The FDNY uses the ICS on a daily basis. Just take a close look at your high-rise procedure that implements all the basics.
    Hey buddy...I know what our polices are and what they aren't...and I know what our strategic plan is and what it isn't. Did you know that much of it is a wish list that never comes to fruition? Or do you believe everything you read from city governments?

    Outside of a few useless changes in terms for about 3 companies at certain fires...the ICS is being used at top levels only...nothing has changed in how we approach or fight a fire. Outside of a few improvements and tweeking...FAST Trucks..etc. the senior men in my house approach fires much like they did when they were probies well over 20 years ago.

    I find it highly Ironic that this system does everything that we have done for decades...did someone copy it to sell books and fill seminar seats??? Who knows. And furthermore if our procedures do exactly what ICS says...why would we ever need to adopt your system.

    If anything the attempts to use this new ICS sillyness has brought us away from the KISS principle and closer to problems with an overly beuracratic and cumbersome system that while practical for drawn out week long forest fires doesn't always lend itself to dynamic quickly changing building fires in urban cities.

    FTM-PTB

    PS- Many of these things boy wonder from the land of fruits and nuts cites at part of ICS we don't do...

    We don't announce command.
    First officer doesn't assume comand at a comand post and stay there.
    We don't offer a comprehensive size up until a chiefs aide gives(to a dispatcher) it usually about 5 mintues into a fire...give or take.
    We refer to our members by company...not some made up overlay title that only complicates issues and serves no purpose other than to create beuracracy....

    The list goes on and on...if we practice ICS...it isn't in any form you've ever seen and certain doesn't meet this brain trust's ideal "national standard".
    Last edited by FFFRED; 08-27-2007 at 10:48 AM.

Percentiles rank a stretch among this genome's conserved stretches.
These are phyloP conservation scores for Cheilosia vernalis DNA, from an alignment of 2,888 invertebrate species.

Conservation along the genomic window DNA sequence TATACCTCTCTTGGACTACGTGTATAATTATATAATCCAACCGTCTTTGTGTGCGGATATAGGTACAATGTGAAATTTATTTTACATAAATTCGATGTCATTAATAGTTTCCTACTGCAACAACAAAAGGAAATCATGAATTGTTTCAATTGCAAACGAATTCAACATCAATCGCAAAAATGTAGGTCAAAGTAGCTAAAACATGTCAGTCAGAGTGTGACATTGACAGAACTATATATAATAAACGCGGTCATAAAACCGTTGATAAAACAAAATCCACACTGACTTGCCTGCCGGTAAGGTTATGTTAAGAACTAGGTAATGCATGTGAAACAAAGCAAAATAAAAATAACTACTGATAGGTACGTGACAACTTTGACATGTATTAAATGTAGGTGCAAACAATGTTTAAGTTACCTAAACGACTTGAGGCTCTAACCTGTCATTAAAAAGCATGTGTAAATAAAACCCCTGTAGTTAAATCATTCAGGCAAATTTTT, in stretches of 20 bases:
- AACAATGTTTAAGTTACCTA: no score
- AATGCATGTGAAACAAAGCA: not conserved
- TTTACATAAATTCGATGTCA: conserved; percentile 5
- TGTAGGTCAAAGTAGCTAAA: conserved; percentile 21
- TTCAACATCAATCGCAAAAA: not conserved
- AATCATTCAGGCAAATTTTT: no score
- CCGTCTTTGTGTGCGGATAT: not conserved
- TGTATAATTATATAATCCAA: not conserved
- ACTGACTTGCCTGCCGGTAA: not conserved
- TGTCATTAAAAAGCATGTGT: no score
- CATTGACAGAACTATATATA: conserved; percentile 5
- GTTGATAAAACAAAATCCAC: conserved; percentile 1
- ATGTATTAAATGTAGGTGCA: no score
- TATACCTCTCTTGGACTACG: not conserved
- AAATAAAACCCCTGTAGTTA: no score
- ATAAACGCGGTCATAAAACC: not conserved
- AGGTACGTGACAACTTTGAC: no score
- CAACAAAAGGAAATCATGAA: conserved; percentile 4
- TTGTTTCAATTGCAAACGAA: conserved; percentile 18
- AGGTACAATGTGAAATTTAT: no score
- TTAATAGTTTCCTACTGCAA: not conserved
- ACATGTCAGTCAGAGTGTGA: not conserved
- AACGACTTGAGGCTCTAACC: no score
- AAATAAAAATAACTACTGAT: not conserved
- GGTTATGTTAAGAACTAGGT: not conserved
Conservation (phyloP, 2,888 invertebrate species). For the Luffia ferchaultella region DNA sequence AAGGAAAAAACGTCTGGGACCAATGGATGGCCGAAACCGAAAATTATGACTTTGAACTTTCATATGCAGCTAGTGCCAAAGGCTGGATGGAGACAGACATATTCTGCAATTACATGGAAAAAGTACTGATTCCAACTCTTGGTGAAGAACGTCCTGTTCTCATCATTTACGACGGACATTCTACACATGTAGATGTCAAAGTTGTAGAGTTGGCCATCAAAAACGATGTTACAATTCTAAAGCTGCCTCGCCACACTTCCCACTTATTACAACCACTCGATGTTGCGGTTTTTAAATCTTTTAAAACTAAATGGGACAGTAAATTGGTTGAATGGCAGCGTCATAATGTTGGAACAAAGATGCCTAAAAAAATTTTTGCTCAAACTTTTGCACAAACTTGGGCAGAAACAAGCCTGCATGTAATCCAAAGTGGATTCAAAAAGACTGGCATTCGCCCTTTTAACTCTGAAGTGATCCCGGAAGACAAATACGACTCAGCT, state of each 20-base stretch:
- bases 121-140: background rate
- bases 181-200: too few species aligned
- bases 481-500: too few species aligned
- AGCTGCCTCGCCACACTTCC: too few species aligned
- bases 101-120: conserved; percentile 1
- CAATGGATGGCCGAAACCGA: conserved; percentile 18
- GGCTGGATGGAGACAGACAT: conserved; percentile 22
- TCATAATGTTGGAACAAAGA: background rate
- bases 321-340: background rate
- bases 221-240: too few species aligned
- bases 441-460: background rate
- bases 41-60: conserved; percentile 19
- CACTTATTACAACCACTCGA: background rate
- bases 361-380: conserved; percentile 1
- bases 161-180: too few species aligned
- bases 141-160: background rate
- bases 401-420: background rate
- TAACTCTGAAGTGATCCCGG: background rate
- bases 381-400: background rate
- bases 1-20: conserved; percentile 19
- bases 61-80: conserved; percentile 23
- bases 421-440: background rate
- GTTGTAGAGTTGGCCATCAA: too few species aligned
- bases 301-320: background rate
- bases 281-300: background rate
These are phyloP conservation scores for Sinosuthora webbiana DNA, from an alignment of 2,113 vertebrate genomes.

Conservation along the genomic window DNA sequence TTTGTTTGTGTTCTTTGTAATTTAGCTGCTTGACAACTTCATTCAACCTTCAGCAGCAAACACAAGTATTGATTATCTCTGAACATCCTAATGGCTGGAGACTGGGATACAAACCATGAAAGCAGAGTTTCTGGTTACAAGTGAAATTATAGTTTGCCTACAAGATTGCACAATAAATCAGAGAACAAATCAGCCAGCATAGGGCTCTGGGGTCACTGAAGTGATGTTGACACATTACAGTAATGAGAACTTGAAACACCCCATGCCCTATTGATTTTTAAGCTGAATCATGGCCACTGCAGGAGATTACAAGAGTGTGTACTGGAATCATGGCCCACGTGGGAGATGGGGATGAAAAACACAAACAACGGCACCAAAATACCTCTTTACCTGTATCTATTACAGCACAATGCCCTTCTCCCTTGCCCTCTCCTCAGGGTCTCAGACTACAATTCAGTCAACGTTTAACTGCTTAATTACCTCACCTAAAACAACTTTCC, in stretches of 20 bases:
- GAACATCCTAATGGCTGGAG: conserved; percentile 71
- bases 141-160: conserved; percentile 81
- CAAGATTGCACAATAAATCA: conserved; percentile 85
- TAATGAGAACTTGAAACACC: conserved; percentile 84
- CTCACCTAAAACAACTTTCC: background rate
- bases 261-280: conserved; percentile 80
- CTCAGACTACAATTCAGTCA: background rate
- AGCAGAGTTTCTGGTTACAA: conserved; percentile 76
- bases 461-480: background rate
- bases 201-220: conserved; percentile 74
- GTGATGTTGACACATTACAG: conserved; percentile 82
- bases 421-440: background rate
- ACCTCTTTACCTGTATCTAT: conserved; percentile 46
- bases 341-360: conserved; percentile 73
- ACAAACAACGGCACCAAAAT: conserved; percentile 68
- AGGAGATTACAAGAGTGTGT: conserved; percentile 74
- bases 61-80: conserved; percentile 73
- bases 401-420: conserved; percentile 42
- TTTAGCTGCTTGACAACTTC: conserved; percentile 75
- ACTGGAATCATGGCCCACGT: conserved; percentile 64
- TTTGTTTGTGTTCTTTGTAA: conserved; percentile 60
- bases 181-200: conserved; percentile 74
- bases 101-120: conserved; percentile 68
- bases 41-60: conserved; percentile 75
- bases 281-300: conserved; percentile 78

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    Quote Originally Posted by jasper45 View Post
    I think Fred's point was that FDNY has been using their form of ICS for years, with their own terminology, language, and methods. In doing so, they have been able to successfully do their job.
    Now, the Feds are mandating that everyone in the country use the same wording and terminology, no matter where you are working. Which is basically instituting change just for the sake of change. Which does not make a lot of sense to me.

    If I'm mistaken Fred, I apologize.
    You are echoing what we were saying in the last great debate over NIMS...we do what we do regardless of what "national standards" are...sometimes we meet them, other times we don't. The Strategic plan this guy cites has its purpose and some of it has more to do with satisfing poltical needs than fireground needs....similar to how we have a 2in-2out policy that in practice isn't exactly what Batt18 thinks it is.

    But I'll keep finding amusement at others who tell us what our policies and procedures are and what they aren't.

    FTM-PTB

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    Quote Originally Posted by jasper45 View Post
    Now, the Feds are mandating that everyone in the country use the same wording and terminology, no matter where you are working. .
    And therein lies my problem with the whole thing. After 20 years of taking ICS, NIMS or whatever it's called this week, the terminology changes with almost every new class I take on the subject. If a "national" standard is to be implemented, certainly the terminology should remain constant - we have enough other stuff to train on besides what terminology the feds are using for "truck duty" this month.

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    Forum Member MIKEYLIKESIT's Avatar
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    Fred... Please dont tell me you think with the information provided, you believe the chief ran a good fire scene. This isnt about New York, California, or Georgia. It is making sure that something like this dosent happen again.
    IAFF-IACOJ PROUD